Tips for Better Trolling Success

By Steve Weisman

One of the favorite presentations for walleyes is trolling. Whether it’s pulling Lindy rigs, spinners or crankbaits, all three are fish catchers. However, it’s more that simply throwing out the bait and taking off. This kind of trolling is a “by guess/by gosh game plan”. No, to be successful with these trolling presentations, anglers need to treat trolling as a science. A lot of pre-planning and understanding of weather and water conditions go into becoming a skilled troller.

Although I enjoy trolling for walleyes, I am pretty much a novice, but there are anglers out there who thrive on this presentation. One of those is Shane Akin, who has over 40 years on the water and for the past several years has successfully run the Great Lakes Guide Service. “Spring, summer and fall are all great times to troll for walleyes. What I like about trolling is that it helps me cover ground. However, each type of trolling requires a good game plan.” Let’s take a look at how this can work on a variety of lakes.

All about confidence
Yes, confidence is a huge part of the process. Plus, planning is so important. “I keep detailed diaries for each day I fish and compile that year after year. I note the time of year, the water conditions and the weather conditions, the water temperature, the speed, the color and types of baits…everything. That diary makes a huge difference and helps build confidence about what will work and not work. I know it’s difficult to begin with until you begin to have success. Once that happens, though, you know what to look for and can anticipate what will happen.”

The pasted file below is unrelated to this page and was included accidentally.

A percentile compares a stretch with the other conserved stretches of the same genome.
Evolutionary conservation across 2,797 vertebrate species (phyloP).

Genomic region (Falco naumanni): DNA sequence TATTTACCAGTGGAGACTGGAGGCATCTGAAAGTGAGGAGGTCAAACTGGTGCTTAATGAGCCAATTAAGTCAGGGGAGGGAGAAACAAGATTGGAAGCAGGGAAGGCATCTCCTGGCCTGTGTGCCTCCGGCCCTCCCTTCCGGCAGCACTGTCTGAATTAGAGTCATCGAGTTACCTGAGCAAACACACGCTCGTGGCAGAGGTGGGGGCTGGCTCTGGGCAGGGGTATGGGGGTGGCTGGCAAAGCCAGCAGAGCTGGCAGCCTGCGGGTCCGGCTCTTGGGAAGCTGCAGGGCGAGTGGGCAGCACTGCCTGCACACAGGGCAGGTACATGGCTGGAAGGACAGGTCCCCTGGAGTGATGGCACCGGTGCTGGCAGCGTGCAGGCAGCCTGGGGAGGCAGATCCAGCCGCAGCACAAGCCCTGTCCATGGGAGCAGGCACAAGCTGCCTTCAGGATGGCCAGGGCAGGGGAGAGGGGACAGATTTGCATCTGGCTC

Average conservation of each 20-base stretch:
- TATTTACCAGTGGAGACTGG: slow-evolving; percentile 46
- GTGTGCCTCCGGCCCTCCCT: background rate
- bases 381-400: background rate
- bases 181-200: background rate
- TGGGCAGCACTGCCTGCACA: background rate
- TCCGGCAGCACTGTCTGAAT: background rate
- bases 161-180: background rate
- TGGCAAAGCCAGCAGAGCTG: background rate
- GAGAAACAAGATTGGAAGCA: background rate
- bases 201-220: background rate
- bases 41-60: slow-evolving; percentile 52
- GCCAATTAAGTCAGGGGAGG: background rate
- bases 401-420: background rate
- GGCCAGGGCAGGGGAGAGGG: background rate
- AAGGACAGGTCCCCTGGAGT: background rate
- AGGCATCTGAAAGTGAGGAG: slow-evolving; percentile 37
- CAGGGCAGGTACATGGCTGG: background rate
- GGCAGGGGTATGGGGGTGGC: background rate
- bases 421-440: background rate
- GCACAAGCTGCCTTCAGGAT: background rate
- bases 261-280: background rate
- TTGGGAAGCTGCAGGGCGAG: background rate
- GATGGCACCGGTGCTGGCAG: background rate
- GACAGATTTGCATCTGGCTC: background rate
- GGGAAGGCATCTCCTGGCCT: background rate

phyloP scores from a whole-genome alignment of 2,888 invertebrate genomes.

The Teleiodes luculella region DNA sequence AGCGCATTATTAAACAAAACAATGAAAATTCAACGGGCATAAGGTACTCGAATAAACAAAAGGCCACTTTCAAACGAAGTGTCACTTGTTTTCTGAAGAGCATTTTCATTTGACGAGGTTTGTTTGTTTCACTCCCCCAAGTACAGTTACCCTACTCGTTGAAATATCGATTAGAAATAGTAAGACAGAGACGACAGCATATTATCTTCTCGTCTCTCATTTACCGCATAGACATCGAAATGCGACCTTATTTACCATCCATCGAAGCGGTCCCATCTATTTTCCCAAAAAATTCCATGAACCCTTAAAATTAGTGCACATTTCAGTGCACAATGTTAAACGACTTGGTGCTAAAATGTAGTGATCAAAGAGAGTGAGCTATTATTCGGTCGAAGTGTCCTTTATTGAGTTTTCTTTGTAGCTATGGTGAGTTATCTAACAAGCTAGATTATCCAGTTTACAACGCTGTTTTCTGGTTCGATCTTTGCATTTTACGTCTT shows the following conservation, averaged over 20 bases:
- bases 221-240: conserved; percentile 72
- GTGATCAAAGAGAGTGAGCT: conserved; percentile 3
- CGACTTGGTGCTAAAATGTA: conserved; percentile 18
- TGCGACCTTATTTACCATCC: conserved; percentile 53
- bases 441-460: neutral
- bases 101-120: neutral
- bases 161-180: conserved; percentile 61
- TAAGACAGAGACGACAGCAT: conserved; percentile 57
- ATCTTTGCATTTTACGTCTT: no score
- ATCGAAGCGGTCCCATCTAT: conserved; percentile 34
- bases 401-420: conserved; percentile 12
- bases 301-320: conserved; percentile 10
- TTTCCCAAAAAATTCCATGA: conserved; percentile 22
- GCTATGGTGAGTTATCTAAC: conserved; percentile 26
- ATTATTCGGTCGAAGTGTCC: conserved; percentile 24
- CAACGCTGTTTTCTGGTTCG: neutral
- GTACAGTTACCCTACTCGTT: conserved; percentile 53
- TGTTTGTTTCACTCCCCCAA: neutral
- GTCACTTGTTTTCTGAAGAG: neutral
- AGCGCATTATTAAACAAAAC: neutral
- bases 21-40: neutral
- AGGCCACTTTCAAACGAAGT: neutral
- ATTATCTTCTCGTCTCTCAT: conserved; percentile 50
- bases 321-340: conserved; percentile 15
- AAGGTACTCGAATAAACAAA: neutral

For instance, when it comes to trolling crankbaits, Akin suggests learning all you can about crankbaits: how far to let them back, how fast to troll, etc. At one time, a series of books were printed called the “The Trollers Bible.” However, updating and reprinting these books became difficult, so a company called Precision Trolling Data (PTD), an independent company, documents the diving depth of fishing lures such as crankbaits and also common trolling hardware such as diving planers and also sinking lines such as lead core. Through much scuba diving observations, PDT shares data for each bait based on line size, how deep lures will dive, how far back to put the bait, trolling speed. For simplicity sake, PDT now sells this information in digital form that can be used on mobile devices such as I-Phones and Androids.